This article uses survey data and other research to show how different populations in California perceive the risk of extreme heat and the proportions of people in California that have access to air conditioning.
The demographics analyzed include age, gender, political affiliation, race/ethnicity, home ownership, and housing type.
The article offers a number of preventative measures that individuals can take in order to protect themselves during periods of extreme heat.
Easy-to-read graphs will help students understand the data discussed in the article.
The article links to many other helpful articles and resources.
The first link in the article provides an excellent overview on the increase in heat waves in the United States.
Students should know how to read bar graphs.
Science or social studies teachers could use the graphs as an opening activity to spark curiosity as to why different populations might perceive heat risk differently. This could be a great opener to an environmental justice lesson plan.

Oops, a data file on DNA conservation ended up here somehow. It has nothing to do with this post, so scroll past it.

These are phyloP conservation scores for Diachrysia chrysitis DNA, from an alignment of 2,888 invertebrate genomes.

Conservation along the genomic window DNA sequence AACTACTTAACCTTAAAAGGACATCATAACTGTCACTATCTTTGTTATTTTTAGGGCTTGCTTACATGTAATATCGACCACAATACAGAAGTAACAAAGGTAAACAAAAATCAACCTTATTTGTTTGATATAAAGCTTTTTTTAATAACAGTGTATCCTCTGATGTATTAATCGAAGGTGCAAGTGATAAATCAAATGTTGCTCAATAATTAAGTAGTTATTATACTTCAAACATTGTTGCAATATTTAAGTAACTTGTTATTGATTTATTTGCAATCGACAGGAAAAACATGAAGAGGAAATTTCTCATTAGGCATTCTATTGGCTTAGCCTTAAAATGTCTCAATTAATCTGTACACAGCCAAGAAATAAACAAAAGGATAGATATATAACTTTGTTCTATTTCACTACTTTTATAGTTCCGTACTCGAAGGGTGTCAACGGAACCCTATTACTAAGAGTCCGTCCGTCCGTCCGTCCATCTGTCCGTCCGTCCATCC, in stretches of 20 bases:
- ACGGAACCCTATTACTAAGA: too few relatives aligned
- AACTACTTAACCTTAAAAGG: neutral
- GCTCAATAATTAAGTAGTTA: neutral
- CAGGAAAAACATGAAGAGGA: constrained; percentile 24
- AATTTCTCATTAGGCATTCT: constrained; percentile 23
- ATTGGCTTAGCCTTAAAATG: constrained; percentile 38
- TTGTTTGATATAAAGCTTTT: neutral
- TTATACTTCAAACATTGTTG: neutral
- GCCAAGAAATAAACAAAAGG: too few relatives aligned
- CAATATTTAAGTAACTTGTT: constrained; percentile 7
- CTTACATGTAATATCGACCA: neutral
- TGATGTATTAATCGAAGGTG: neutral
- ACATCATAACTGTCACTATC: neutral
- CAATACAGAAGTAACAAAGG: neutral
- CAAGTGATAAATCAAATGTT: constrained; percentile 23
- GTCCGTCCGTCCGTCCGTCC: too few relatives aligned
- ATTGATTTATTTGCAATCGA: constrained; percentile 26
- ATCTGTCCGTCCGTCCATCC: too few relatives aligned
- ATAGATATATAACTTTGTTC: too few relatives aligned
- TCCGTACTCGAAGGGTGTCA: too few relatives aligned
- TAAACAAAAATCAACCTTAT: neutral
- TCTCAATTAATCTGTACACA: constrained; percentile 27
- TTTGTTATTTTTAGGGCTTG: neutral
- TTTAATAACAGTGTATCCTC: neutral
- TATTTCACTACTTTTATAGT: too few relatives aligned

Civics classes could discuss why the perceived risk of extreme heat differs for people in different political parties.
Other resources on this topic include this video on the health risks of climate change, this article on dangerous humid heat extremes, and this video about extreme heat in Jacobabad, Pakistan.
The resource explores spatial variation of human perception and practices to cope with heat waves and other extreme weather conditions in California. It clarifies how people are disproportionately impacted by heat waves. CCAM datasets were used to complement the field survey. The resource is recommended for teaching.
Science and Engineering
ESS3: Earth and Human Activity
HS-ESS3-1 Construct an explanation based on evidence for how the availability of natural resources, occurrence of natural hazards, and changes in climate have influenced human activity.
English Language Arts
R.9-12.12 Read with sufficient accuracy and fluency to support comprehension.